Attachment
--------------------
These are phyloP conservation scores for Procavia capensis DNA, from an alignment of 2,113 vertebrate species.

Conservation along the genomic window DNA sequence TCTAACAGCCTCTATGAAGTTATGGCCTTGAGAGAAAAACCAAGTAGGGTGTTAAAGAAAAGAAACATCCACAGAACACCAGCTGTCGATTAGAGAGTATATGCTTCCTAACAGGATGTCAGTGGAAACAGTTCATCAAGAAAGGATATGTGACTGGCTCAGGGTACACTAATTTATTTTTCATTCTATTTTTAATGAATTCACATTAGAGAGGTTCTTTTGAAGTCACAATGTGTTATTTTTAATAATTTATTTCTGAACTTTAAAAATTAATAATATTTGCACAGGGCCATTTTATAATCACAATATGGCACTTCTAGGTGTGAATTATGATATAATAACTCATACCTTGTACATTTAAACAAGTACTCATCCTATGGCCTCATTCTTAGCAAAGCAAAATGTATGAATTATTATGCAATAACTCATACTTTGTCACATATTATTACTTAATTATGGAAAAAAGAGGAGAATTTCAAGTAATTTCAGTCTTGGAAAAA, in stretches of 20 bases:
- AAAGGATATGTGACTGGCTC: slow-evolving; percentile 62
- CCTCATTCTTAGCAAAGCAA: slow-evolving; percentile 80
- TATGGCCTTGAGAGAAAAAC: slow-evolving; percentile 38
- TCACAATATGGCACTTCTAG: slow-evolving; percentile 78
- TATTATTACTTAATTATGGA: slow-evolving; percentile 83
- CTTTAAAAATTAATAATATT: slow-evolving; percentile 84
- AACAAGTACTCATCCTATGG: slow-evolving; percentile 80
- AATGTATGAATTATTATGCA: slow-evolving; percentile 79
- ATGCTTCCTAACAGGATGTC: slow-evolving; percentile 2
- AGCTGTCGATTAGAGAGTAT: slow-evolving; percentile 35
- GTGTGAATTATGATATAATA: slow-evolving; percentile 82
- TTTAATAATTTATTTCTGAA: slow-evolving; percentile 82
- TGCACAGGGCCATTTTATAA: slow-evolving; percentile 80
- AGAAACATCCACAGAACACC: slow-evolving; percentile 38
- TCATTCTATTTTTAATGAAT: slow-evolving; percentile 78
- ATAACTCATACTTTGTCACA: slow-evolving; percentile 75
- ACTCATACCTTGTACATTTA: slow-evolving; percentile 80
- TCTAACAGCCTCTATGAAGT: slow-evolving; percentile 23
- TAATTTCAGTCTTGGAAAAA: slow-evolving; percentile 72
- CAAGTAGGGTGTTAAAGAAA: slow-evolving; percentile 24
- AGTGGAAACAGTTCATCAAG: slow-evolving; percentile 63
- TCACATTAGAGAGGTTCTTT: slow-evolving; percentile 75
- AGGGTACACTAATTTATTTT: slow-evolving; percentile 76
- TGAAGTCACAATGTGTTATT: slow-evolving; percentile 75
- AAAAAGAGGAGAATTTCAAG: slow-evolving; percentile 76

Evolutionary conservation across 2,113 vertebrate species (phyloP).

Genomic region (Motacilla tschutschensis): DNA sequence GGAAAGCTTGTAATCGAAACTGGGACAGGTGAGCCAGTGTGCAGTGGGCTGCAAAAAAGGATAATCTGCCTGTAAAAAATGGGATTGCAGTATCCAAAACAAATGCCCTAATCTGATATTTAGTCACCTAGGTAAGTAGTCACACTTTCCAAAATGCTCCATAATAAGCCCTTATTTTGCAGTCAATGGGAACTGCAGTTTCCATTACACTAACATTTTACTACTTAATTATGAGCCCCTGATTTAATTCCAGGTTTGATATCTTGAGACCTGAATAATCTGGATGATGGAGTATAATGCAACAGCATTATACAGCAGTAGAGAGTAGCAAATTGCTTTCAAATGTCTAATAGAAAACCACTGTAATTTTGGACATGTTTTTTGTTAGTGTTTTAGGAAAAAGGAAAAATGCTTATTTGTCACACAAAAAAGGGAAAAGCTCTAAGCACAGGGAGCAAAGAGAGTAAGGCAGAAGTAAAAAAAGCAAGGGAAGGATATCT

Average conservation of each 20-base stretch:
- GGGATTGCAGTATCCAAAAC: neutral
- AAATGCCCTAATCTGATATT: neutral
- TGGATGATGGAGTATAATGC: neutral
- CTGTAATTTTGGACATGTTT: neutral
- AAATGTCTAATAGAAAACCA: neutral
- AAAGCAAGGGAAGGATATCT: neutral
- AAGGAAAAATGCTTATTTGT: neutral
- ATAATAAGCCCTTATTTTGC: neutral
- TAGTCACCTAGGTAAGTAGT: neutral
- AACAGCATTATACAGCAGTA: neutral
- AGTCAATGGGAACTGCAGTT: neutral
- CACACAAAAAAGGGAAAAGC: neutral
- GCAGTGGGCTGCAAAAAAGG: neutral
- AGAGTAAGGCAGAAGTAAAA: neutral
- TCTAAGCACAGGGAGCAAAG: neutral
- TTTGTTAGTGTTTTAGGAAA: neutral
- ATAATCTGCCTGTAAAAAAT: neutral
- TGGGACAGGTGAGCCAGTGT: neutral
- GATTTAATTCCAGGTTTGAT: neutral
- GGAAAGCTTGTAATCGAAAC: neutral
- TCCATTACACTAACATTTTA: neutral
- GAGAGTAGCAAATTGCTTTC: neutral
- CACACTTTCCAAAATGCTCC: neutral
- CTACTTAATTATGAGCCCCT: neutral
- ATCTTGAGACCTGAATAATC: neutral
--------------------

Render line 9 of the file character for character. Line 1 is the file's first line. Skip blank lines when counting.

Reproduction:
- AACAAGTACTCATCCTATGG: slow-evolving; percentile 80